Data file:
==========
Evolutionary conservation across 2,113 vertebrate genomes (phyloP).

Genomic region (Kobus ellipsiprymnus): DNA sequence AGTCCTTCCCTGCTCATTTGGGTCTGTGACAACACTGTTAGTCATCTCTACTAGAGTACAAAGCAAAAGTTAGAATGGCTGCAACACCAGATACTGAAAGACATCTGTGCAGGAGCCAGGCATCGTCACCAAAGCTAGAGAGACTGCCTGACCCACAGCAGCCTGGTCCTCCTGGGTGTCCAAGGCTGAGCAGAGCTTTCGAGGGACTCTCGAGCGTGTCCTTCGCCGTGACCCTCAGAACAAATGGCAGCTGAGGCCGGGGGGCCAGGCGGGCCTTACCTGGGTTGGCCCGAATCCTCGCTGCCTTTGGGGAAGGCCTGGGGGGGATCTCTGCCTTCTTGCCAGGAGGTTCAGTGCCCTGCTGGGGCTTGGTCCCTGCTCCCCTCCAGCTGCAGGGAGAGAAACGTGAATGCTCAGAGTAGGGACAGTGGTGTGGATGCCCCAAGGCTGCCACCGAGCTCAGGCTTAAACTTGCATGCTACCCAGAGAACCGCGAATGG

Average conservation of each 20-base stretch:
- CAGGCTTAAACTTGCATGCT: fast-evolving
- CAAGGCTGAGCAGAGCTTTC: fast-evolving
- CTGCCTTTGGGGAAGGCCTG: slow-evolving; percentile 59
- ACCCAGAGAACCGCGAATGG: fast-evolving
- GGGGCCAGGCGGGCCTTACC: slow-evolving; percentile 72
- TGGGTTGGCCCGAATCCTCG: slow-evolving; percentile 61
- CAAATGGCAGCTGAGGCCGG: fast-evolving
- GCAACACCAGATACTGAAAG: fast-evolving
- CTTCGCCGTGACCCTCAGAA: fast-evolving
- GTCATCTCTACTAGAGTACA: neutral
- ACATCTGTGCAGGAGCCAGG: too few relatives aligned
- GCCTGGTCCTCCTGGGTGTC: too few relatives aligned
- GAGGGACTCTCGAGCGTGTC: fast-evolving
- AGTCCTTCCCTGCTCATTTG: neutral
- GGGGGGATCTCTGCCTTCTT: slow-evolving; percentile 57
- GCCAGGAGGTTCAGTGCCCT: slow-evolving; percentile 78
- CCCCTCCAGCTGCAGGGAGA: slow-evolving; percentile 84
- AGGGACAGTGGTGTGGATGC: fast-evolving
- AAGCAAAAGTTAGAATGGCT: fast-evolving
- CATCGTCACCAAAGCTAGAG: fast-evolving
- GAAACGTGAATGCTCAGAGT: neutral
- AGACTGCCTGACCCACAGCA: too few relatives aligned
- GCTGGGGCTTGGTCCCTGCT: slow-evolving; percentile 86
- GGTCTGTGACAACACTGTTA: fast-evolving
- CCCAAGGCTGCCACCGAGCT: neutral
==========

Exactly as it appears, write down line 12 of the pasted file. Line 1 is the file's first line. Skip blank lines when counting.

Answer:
- CTTCGCCGTGACCCTCAGAA: fast-evolving